Transport generated almost as much emissions as power stations in 2017

While emissions from power stations have been significantly reduced over the last ten years, emissions from cars keep increasing steadily

Transport emissions increased by 30% between 2007 and 2017 (File Photo)
Transport emissions increased by 30% between 2007 and 2017 (File Photo)

Greenhouse gas emissions from the transport sector in 2017 was almost equivalent to emissions resulting from energy generation, according to data published by the National Statistics Office.

The statistics were released on the occasion of World Environment Day, which is celebrated on the 5 June, and through which the United Nations aims to promote awareness about the environment and the need to protect it.

Greenhouse gases absorb heat radiation and include gases like carbon dioxide, nitrous oxide and methane. Their continuous emission as a result of human activities results in the warming of the planet’s surface. 

According to the statistics, greenhouse gas emissions in 2017 reached 2,155 kilotonnes – a 14% increase. Since 2007, the county has registered a 30% decrease.

A look at the data shows that energy industries contributed 34% of all greenhouse gases in 2017, while transport – in all its forms - amounted to 30%.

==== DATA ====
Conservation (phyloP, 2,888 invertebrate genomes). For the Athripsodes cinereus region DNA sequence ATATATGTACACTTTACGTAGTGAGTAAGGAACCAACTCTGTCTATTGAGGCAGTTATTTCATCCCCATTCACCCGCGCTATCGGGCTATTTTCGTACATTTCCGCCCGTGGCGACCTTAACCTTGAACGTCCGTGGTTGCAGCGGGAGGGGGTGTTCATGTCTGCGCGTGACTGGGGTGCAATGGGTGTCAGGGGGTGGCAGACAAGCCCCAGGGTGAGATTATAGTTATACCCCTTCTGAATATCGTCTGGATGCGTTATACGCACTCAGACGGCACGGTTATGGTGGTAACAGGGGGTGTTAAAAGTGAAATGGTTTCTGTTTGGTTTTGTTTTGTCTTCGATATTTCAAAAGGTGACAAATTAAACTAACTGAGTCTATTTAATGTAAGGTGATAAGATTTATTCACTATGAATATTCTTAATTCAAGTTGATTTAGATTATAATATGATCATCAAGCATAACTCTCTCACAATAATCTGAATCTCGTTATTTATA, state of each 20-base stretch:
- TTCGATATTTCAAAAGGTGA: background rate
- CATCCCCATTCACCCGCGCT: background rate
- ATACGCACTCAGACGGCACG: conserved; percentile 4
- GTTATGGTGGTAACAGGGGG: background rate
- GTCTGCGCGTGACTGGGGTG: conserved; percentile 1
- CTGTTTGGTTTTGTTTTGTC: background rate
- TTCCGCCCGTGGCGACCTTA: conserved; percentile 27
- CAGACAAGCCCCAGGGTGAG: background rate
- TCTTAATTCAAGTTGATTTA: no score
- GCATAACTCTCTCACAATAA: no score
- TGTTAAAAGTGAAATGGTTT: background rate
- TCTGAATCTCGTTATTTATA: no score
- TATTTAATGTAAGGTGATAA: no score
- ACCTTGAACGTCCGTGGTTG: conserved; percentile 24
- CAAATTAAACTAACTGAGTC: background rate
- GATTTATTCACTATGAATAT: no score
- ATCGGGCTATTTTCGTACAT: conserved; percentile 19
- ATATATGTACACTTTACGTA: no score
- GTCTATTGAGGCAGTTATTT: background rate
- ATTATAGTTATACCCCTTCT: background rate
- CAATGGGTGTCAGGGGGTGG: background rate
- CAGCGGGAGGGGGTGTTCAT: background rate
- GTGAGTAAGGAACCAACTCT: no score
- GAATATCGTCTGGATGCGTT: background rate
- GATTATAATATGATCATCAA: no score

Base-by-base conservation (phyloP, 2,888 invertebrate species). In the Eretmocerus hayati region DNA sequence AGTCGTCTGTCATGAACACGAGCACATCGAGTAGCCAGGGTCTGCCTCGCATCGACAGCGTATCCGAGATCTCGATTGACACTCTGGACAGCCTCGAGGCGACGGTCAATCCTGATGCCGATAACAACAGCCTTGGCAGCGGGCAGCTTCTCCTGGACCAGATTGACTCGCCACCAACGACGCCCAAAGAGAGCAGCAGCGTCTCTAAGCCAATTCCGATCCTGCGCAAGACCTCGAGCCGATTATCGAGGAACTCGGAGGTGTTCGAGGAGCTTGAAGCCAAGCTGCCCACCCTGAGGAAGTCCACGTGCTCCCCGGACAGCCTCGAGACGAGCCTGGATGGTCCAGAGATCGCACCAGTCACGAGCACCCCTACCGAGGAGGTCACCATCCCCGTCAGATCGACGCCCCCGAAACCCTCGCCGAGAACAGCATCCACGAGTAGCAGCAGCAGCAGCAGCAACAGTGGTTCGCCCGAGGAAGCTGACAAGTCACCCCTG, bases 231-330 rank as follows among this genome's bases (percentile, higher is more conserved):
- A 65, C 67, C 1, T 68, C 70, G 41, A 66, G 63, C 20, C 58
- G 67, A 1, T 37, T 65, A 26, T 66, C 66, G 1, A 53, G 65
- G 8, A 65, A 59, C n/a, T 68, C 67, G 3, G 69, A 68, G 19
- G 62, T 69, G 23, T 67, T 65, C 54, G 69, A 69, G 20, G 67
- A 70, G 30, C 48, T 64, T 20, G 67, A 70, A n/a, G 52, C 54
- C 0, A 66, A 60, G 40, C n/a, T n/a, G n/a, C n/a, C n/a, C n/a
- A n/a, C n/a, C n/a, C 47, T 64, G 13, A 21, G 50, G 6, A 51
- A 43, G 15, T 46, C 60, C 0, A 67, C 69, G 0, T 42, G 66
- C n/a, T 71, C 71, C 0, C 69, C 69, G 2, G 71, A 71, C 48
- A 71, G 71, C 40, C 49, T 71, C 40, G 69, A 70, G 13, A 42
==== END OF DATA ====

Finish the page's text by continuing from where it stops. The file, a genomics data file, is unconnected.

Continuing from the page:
In 2007, energy industries produced 2,034 kilotonnes of CO2 equivalent, dropping to 727 kilotonnes in 2017. Between 2014 and 2015 emissions were almost halved owing to the interconnector between Malta and Sicily coming online, with emissions continuing to fall as the Malta shift to a gas-fired power station.

During the same period, emissions from transport increased from 481 kilotonnes to 636 kilotonnes, driven to some extent by a large increase in the number of cars on Maltese roads. A total of 33,807 cars were added to Maltese roads between 2014 and 2018.

The number of flights to and from Malta have also increased substantially, as has sea transport between Malta and Gozo.  

The amount of livestock in Malta - another source of greenhouse gases - decreased by 32% between 2010 and 2018, according to the NSO.

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